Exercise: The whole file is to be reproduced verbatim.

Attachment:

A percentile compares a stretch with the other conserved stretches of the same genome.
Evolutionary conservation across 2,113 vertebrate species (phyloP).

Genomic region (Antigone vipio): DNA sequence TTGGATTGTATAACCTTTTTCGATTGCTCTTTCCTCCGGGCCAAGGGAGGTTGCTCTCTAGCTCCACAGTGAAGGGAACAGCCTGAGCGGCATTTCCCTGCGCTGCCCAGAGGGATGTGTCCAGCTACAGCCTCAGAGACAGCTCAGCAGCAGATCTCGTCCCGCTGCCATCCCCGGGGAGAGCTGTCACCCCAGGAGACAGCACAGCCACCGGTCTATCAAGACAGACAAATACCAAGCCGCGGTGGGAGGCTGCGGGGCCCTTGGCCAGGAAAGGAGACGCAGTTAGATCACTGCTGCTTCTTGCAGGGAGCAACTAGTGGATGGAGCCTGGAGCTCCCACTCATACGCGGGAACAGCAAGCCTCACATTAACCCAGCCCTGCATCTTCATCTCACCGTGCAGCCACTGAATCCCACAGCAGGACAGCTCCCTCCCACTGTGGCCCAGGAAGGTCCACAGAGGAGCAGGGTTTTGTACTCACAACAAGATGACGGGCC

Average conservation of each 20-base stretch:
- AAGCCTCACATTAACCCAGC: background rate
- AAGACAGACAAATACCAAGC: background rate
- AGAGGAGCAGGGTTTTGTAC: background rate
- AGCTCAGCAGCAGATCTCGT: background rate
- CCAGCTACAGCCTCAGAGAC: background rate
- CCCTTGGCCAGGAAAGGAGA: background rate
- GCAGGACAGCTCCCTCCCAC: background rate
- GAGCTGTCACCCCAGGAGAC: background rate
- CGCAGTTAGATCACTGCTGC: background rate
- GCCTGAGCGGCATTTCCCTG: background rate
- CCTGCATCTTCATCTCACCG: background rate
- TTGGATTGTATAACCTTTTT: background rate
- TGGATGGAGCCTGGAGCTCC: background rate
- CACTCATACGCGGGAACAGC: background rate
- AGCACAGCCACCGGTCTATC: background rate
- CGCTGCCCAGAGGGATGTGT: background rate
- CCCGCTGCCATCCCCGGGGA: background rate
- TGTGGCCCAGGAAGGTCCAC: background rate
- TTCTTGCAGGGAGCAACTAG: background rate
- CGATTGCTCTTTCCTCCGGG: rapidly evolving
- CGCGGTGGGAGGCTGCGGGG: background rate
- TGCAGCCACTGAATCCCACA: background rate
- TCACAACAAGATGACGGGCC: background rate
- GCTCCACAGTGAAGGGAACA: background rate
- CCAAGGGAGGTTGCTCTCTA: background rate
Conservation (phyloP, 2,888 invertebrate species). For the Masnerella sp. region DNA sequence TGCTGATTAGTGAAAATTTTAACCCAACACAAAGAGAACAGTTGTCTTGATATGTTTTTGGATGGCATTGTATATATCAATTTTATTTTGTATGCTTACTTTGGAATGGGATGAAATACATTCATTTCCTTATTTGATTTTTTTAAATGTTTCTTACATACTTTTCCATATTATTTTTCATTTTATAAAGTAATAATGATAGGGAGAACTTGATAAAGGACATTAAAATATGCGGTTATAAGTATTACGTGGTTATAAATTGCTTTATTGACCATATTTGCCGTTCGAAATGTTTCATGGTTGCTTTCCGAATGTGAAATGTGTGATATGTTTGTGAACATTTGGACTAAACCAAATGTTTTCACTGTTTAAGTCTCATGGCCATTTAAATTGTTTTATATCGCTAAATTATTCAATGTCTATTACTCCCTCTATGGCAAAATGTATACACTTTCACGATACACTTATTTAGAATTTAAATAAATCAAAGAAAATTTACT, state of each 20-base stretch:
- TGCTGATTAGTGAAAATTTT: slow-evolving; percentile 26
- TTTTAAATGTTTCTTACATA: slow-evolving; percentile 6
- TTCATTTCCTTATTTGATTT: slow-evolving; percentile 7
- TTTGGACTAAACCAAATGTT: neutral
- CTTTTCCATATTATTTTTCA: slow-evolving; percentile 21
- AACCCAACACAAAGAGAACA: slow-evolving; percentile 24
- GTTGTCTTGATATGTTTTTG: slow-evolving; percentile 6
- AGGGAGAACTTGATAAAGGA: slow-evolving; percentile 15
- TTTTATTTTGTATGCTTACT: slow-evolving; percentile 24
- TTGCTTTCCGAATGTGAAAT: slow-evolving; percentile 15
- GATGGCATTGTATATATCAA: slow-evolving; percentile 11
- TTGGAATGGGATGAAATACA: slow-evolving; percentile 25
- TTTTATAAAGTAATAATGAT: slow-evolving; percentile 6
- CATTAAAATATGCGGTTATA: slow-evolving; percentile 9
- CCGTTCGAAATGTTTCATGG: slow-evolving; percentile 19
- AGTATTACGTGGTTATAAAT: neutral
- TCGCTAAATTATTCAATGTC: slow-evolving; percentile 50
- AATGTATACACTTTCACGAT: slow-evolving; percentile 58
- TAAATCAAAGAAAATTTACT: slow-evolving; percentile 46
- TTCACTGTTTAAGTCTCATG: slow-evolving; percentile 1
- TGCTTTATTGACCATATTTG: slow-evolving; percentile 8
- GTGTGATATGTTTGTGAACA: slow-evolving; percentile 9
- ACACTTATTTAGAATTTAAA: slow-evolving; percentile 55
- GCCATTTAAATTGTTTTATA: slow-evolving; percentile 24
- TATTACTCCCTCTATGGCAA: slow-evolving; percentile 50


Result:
A percentile compares a stretch with the other conserved stretches of the same genome.
Evolutionary conservation across 2,113 vertebrate species (phyloP).

Genomic region (Antigone vipio): DNA sequence TTGGATTGTATAACCTTTTTCGATTGCTCTTTCCTCCGGGCCAAGGGAGGTTGCTCTCTAGCTCCACAGTGAAGGGAACAGCCTGAGCGGCATTTCCCTGCGCTGCCCAGAGGGATGTGTCCAGCTACAGCCTCAGAGACAGCTCAGCAGCAGATCTCGTCCCGCTGCCATCCCCGGGGAGAGCTGTCACCCCAGGAGACAGCACAGCCACCGGTCTATCAAGACAGACAAATACCAAGCCGCGGTGGGAGGCTGCGGGGCCCTTGGCCAGGAAAGGAGACGCAGTTAGATCACTGCTGCTTCTTGCAGGGAGCAACTAGTGGATGGAGCCTGGAGCTCCCACTCATACGCGGGAACAGCAAGCCTCACATTAACCCAGCCCTGCATCTTCATCTCACCGTGCAGCCACTGAATCCCACAGCAGGACAGCTCCCTCCCACTGTGGCCCAGGAAGGTCCACAGAGGAGCAGGGTTTTGTACTCACAACAAGATGACGGGCC

Average conservation of each 20-base stretch:
- AAGCCTCACATTAACCCAGC: background rate
- AAGACAGACAAATACCAAGC: background rate
- AGAGGAGCAGGGTTTTGTAC: background rate
- AGCTCAGCAGCAGATCTCGT: background rate
- CCAGCTACAGCCTCAGAGAC: background rate
- CCCTTGGCCAGGAAAGGAGA: background rate
- GCAGGACAGCTCCCTCCCAC: background rate
- GAGCTGTCACCCCAGGAGAC: background rate
- CGCAGTTAGATCACTGCTGC: background rate
- GCCTGAGCGGCATTTCCCTG: background rate
- CCTGCATCTTCATCTCACCG: background rate
- TTGGATTGTATAACCTTTTT: background rate
- TGGATGGAGCCTGGAGCTCC: background rate
- CACTCATACGCGGGAACAGC: background rate
- AGCACAGCCACCGGTCTATC: background rate
- CGCTGCCCAGAGGGATGTGT: background rate
- CCCGCTGCCATCCCCGGGGA: background rate
- TGTGGCCCAGGAAGGTCCAC: background rate
- TTCTTGCAGGGAGCAACTAG: background rate
- CGATTGCTCTTTCCTCCGGG: rapidly evolving
- CGCGGTGGGAGGCTGCGGGG: background rate
- TGCAGCCACTGAATCCCACA: background rate
- TCACAACAAGATGACGGGCC: background rate
- GCTCCACAGTGAAGGGAACA: background rate
- CCAAGGGAGGTTGCTCTCTA: background rate
Conservation (phyloP, 2,888 invertebrate species). For the Masnerella sp. region DNA sequence TGCTGATTAGTGAAAATTTTAACCCAACACAAAGAGAACAGTTGTCTTGATATGTTTTTGGATGGCATTGTATATATCAATTTTATTTTGTATGCTTACTTTGGAATGGGATGAAATACATTCATTTCCTTATTTGATTTTTTTAAATGTTTCTTACATACTTTTCCATATTATTTTTCATTTTATAAAGTAATAATGATAGGGAGAACTTGATAAAGGACATTAAAATATGCGGTTATAAGTATTACGTGGTTATAAATTGCTTTATTGACCATATTTGCCGTTCGAAATGTTTCATGGTTGCTTTCCGAATGTGAAATGTGTGATATGTTTGTGAACATTTGGACTAAACCAAATGTTTTCACTGTTTAAGTCTCATGGCCATTTAAATTGTTTTATATCGCTAAATTATTCAATGTCTATTACTCCCTCTATGGCAAAATGTATACACTTTCACGATACACTTATTTAGAATTTAAATAAATCAAAGAAAATTTACT, state of each 20-base stretch:
- TGCTGATTAGTGAAAATTTT: slow-evolving; percentile 26
- TTTTAAATGTTTCTTACATA: slow-evolving; percentile 6
- TTCATTTCCTTATTTGATTT: slow-evolving; percentile 7
- TTTGGACTAAACCAAATGTT: neutral
- CTTTTCCATATTATTTTTCA: slow-evolving; percentile 21
- AACCCAACACAAAGAGAACA: slow-evolving; percentile 24
- GTTGTCTTGATATGTTTTTG: slow-evolving; percentile 6
- AGGGAGAACTTGATAAAGGA: slow-evolving; percentile 15
- TTTTATTTTGTATGCTTACT: slow-evolving; percentile 24
- TTGCTTTCCGAATGTGAAAT: slow-evolving; percentile 15
- GATGGCATTGTATATATCAA: slow-evolving; percentile 11
- TTGGAATGGGATGAAATACA: slow-evolving; percentile 25
- TTTTATAAAGTAATAATGAT: slow-evolving; percentile 6
- CATTAAAATATGCGGTTATA: slow-evolving; percentile 9
- CCGTTCGAAATGTTTCATGG: slow-evolving; percentile 19
- AGTATTACGTGGTTATAAAT: neutral
- TCGCTAAATTATTCAATGTC: slow-evolving; percentile 50
- AATGTATACACTTTCACGAT: slow-evolving; percentile 58
- TAAATCAAAGAAAATTTACT: slow-evolving; percentile 46
- TTCACTGTTTAAGTCTCATG: slow-evolving; percentile 1
- TGCTTTATTGACCATATTTG: slow-evolving; percentile 8
- GTGTGATATGTTTGTGAACA: slow-evolving; percentile 9
- ACACTTATTTAGAATTTAAA: slow-evolving; percentile 55
- GCCATTTAAATTGTTTTATA: slow-evolving; percentile 24
- TATTACTCCCTCTATGGCAA: slow-evolving; percentile 50